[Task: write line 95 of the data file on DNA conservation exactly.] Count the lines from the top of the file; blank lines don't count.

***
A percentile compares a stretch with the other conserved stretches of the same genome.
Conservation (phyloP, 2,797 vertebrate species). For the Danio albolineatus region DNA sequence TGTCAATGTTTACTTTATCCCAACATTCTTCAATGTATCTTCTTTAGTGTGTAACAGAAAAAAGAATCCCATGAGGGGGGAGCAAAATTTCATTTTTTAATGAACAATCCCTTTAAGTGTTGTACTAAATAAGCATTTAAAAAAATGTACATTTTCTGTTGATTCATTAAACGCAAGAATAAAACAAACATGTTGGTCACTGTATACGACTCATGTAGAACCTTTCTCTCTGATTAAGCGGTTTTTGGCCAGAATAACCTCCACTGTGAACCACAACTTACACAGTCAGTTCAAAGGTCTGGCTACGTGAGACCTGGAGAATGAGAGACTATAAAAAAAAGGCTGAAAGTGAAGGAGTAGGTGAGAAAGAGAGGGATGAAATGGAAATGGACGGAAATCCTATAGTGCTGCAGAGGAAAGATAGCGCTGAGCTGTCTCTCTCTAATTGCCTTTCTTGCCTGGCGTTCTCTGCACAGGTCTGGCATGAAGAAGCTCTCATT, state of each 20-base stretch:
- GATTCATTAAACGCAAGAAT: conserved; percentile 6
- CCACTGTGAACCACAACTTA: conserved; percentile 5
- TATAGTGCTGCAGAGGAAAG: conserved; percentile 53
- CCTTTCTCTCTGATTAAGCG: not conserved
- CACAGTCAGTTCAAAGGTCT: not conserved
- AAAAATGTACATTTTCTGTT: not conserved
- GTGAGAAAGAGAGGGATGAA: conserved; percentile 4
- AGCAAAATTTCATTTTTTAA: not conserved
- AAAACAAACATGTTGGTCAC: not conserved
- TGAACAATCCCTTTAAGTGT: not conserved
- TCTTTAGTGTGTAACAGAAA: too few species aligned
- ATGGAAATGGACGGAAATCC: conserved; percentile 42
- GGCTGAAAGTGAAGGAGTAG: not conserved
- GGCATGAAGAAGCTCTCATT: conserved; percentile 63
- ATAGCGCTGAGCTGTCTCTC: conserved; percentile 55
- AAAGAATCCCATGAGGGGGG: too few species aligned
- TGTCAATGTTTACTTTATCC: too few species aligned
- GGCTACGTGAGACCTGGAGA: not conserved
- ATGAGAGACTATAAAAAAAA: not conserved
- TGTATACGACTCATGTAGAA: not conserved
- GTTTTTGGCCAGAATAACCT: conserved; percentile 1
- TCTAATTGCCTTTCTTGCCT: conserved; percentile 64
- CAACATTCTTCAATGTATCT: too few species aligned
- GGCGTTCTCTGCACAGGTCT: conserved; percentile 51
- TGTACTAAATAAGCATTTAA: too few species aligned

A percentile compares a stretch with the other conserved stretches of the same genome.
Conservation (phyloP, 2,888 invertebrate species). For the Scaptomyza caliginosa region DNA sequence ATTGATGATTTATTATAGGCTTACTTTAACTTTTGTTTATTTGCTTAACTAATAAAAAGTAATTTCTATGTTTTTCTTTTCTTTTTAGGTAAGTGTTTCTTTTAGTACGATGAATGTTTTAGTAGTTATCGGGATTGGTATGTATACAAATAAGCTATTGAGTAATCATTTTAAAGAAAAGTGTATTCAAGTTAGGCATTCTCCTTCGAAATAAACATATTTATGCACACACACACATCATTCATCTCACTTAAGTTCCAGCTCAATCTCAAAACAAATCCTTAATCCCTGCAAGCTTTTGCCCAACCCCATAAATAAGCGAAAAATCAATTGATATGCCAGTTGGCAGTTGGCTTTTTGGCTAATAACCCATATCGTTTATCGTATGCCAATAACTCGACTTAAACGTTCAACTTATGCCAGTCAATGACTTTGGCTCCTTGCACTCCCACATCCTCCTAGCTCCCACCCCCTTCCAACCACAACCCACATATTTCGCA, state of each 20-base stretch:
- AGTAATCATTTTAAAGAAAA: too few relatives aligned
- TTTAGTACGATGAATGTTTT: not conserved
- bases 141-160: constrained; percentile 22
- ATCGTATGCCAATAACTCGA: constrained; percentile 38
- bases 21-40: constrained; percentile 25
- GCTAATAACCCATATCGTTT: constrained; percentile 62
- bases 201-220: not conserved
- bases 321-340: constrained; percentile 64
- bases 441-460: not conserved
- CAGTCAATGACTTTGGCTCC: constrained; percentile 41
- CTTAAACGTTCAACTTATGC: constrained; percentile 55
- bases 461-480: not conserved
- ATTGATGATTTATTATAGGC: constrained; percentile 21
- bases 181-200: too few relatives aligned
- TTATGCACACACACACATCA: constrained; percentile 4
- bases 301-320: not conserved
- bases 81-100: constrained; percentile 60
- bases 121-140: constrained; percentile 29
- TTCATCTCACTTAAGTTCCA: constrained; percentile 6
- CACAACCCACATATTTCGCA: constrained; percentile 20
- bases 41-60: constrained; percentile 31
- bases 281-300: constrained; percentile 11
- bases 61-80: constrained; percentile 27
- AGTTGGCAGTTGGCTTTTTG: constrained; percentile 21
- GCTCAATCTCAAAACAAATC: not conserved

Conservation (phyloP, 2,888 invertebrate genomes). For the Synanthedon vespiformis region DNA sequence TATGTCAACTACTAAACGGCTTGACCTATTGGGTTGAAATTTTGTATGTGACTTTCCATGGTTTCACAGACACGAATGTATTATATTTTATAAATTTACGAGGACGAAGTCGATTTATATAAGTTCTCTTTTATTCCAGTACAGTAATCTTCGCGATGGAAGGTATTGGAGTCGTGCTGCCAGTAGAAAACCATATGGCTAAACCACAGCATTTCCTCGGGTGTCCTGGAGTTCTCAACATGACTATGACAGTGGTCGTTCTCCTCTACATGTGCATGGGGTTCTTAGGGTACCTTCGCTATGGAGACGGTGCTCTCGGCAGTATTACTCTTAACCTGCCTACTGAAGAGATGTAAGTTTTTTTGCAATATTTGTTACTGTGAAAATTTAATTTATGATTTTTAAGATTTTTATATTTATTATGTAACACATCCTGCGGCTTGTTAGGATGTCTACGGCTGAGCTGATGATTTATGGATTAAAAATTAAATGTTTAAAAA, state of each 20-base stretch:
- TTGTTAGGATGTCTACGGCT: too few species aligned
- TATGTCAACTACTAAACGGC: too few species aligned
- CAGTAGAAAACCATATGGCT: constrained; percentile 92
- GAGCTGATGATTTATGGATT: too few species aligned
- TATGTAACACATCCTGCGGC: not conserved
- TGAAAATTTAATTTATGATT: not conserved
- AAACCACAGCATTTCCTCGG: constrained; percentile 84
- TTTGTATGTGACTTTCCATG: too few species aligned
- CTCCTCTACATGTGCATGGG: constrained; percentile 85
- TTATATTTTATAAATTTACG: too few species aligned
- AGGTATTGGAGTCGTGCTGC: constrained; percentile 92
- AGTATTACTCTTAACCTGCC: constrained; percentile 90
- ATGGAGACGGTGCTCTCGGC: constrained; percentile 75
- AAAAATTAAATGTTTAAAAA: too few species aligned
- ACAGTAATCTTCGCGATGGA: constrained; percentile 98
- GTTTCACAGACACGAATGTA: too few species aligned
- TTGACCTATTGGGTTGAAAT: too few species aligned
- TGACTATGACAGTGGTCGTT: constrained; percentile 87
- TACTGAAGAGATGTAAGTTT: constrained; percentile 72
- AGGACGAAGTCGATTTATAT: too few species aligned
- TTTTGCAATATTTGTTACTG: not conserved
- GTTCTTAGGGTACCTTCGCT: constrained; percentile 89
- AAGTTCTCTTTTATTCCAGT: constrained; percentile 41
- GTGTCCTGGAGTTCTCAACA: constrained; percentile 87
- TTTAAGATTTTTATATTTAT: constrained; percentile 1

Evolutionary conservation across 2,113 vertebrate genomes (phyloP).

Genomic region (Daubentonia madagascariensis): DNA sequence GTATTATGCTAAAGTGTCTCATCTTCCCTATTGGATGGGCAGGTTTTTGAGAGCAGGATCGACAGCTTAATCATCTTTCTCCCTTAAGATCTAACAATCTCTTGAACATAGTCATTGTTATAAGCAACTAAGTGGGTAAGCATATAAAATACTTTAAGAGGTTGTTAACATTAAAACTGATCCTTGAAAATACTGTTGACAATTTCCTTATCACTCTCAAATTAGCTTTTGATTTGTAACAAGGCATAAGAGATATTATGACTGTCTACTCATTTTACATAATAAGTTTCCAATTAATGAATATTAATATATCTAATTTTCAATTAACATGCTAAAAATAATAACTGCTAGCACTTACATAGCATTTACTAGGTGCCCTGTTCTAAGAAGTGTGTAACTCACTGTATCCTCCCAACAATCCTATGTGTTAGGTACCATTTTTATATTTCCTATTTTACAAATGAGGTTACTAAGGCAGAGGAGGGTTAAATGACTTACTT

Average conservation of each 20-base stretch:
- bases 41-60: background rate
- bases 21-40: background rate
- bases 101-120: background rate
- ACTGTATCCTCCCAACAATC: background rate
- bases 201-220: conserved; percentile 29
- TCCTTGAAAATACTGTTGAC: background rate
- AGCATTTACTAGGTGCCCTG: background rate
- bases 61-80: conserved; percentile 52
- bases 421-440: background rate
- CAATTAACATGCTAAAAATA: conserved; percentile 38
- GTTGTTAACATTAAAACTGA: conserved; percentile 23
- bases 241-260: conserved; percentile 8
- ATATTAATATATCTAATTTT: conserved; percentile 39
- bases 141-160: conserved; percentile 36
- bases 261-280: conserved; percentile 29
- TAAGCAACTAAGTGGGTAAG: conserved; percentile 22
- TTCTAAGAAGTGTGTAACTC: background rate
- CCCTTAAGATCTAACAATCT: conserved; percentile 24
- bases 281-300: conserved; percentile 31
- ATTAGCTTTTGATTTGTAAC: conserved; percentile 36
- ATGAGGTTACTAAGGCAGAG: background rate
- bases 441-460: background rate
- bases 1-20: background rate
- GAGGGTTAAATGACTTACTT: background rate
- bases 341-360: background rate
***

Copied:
- bases 241-260: conserved; percentile 8